The state countdown: Fate of exchanges after the election
Just days after the November elections, states will have to make final (or reasonably final) decisions about whether they are going to run their own health insurance exchange and what that will look like – or whether the federal government will take responsibility for all or part of the exchange.
States also are grappling with decisions about the essential benefits packages, and although there’s no deadline, expect the pace of their Medicaid expansion decision making to pick up after elections.
If President Obama is re-elected, states will probably pick up the pace of implementation. If Mitt Romney wins, they will probably anticipate repeal – but what happens to all the preparatory work they’ve been doing for the past two years, and will it contribute to new state-based solutions that Romney says he wants? We’ll talk to three experts who are doing hands-on work with both “red” and “blue” states.
Joel Ario, managing director, Manatt Health Solutions
Cheryl Smith, director, Leavitt Partners
Moderator: Joanne Kenen, AHCJ topic leader/health reform; deputy health care editor, Politico Pro
Joel Ario is a managing director of Manatt Health Solutions, an interdisciplinary policy and business advisory practice of Manatt, Phelps & Phillips, LLP. He has more than 30 years of experience helping to shape and implement public policy, including more than 15 years devoted to leading health insurance reform efforts at the state and federal government levels. Ario provides strategic consulting and policy analysis to assist state governments, health plans and foundations in preparing for the implications of healthcare reform, with a particular emphasis on implementing health insurance exchanges. He previously served as director of the Office of Health Insurance Exchanges at the U.S. Department of Health & Human Services (HHS), where he led efforts to implement provisions of President Obama’s health care reform initiative. He was the administration’s point person for standing up health insurance exchanges. Prior to his federal service, Ario was Pennsylvania insurance commissioner. He served on the executive committee of the National Association of Insurance Commissioners (NAIC) for a decade and was elected three times to as an NAIC officer. He was also president of the National Insurance Producer Registry for two years and executive director of the Oregon State Public Interest Research Group for seven years.
Heather Howard is a lecturer in public affairs at Princeton University and director of the State Health Reform Assistance Network, a program funded by the Robert Wood Johnson Foundation. She served as the commissioner of health and senior services for New Jersey, where she was responsible for oversight of public health services, regulation of health care institutions, hospital financing, senior services, and health care policy and research. Her prior public policy experience includes work in the U.S. Senate and House of Representatives, for the Domestic Policy Council at the White House, and for the Health Care Task Force within the Antitrust Division at the U.S. Justice Department.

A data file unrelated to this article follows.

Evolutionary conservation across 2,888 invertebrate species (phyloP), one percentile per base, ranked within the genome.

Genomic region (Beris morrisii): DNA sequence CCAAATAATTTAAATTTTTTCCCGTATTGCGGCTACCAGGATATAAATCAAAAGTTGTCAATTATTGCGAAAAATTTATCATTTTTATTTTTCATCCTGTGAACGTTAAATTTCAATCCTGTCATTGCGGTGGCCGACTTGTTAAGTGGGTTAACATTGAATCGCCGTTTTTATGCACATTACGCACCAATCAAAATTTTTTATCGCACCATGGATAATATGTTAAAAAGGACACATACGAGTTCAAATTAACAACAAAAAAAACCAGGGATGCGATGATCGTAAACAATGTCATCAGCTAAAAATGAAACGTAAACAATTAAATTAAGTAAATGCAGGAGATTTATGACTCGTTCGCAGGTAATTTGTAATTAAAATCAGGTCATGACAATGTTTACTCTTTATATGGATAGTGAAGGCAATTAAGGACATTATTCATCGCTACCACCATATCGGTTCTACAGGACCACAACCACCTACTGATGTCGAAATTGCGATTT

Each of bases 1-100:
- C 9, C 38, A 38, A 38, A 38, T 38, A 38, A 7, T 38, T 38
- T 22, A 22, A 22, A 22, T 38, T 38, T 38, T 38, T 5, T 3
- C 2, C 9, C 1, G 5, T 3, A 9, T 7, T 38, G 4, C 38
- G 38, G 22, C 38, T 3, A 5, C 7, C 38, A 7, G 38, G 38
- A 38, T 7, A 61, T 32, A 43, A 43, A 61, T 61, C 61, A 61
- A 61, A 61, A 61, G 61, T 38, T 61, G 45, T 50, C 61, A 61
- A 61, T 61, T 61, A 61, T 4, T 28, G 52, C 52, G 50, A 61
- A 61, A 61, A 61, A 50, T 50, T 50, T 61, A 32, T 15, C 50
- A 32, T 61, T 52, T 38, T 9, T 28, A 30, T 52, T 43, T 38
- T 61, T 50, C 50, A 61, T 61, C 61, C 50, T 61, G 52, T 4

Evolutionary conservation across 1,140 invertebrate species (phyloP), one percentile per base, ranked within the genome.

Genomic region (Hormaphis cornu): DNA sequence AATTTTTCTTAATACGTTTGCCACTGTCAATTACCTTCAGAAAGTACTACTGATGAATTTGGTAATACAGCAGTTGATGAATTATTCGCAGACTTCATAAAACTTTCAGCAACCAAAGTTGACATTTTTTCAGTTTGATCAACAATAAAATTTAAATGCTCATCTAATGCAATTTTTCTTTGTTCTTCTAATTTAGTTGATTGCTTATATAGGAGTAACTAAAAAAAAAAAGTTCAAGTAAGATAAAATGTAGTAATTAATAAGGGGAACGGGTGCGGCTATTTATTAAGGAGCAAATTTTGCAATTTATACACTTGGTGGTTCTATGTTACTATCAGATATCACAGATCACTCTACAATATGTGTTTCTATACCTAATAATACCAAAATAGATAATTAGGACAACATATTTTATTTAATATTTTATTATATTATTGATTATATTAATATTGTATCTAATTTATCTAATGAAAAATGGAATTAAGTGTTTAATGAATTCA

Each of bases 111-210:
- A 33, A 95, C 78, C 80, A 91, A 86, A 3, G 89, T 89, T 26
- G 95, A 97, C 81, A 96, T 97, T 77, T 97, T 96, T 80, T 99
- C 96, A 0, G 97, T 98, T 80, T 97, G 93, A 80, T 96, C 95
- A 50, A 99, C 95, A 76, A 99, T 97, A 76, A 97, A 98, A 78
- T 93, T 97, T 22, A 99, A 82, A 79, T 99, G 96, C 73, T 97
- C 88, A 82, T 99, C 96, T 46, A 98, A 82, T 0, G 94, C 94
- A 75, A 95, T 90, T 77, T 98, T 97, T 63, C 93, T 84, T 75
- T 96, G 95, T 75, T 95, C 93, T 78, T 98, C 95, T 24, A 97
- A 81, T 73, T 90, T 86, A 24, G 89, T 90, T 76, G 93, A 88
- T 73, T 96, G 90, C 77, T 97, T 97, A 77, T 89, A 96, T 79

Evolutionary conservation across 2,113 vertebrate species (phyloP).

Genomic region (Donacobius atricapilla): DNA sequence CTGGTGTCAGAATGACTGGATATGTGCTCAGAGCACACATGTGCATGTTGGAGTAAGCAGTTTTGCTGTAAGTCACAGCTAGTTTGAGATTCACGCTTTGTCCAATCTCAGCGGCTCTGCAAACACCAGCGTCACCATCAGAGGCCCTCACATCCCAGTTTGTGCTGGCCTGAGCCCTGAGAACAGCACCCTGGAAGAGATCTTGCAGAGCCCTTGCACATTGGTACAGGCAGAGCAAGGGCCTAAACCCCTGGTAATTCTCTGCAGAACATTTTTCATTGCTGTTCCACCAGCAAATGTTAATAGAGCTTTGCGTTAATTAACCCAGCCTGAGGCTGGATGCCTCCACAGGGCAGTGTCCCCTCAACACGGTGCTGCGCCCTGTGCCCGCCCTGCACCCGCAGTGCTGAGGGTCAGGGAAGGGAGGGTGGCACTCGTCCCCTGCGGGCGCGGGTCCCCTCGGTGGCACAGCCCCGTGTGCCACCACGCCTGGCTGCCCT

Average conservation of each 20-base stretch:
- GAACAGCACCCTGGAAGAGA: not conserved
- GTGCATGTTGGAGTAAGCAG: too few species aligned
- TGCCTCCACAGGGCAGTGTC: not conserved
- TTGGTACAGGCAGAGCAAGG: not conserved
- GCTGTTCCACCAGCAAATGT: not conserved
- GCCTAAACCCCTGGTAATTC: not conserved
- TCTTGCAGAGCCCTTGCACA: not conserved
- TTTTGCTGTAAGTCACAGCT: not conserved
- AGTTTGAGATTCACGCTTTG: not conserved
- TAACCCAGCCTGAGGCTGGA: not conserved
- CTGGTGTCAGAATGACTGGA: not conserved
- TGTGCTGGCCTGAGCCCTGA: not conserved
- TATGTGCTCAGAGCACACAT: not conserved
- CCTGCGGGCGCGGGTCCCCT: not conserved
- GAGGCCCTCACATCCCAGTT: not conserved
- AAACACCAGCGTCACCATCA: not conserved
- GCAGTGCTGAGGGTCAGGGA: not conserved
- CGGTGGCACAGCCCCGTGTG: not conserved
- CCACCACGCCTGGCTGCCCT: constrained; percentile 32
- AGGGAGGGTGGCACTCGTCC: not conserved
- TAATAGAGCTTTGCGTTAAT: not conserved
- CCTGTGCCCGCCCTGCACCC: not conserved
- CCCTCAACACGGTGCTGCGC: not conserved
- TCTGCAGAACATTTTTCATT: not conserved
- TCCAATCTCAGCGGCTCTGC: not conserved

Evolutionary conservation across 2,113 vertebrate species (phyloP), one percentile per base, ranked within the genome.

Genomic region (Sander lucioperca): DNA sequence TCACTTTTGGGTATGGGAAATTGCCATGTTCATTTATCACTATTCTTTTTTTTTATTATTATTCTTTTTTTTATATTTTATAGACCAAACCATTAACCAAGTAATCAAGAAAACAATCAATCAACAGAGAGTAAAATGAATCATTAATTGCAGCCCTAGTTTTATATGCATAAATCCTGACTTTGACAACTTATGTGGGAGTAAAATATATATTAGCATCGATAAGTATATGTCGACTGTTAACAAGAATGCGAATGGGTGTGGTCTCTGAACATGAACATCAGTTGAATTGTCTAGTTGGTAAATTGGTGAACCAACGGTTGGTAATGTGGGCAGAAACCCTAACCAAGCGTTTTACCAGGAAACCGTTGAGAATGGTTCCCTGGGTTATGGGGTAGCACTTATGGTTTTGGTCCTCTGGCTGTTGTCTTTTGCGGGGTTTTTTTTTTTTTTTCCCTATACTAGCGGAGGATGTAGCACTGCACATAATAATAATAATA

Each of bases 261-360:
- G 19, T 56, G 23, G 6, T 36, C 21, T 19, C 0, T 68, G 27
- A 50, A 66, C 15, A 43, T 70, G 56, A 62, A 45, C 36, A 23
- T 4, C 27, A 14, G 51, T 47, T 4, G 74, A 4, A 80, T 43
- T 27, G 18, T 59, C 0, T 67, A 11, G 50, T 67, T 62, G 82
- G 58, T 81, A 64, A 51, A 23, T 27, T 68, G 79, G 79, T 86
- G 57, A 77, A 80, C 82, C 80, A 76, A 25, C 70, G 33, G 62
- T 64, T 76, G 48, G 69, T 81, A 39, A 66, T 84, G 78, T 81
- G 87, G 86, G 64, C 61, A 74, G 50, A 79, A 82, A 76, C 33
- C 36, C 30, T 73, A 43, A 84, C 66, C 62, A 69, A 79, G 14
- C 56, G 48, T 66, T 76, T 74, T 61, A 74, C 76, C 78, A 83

Cheryl Smith is a director at Leavitt Partners, where she helps guide the firm’s health insurance exchange practice. Smith worked in the Utah Governor’s Office of Economic Development as the director of the Utah Health Exchange office. There she played a central role in Utah’s Health Insurance Exchange, one of only two functioning state health insurance exchanges in the country. Her leadership and expertise drew national attention as Utah’s health insurance exchange was recognized in the Washington Post, The Boston Globe, The Wall Street Journal, Forbes.com, and BusinessWeek.com. Smith was a Visiting Health Policy Fellow at The Heritage Foundation in Washington, D.C. While at Heritage she focused her research, analysis, and writing on the State Children’s Health Insurance Program (SCHIP), Medicare drug pricing, and state health system reform.
Joanne Kenen is AHCJ’s health reform topic leader. She is leading an effort to provide resources to help AHCJ members cover the complexities of implementing health care reform by writing blog posts, tip sheets, articles and other resources. Kenen is a Washington-based writer who specializes in health and health policy. Her work has appeared in the Atlantic, The Washington Post, Slate, the Washingtonian, Kaiser Health News, Health Affairs, Miller-McCune, the American Prospect, AARP Magazine and numerous other publications. She was the senior writer for the Health Policy Program at the New America Foundation, and a Kaiser Media Fellow in 2006-07, where she wrote extensively about palliative medicine, hospice and aging. A longtime Reuters correspondent in New York, Florida/the Caribbean and Washington, she has covered everything from voodoo festivals to U.S. presidential campaigns and she spent more than a decade covering health policy on Capitol Hill. Thanks to her particularly wakeful second son, she is co-author of a parenting book, "The Sleeplady's Good Night, Sleep Tight." Earlier in her career, she did a lot of reporting from Latin America and co-authored a book on Costa Rica.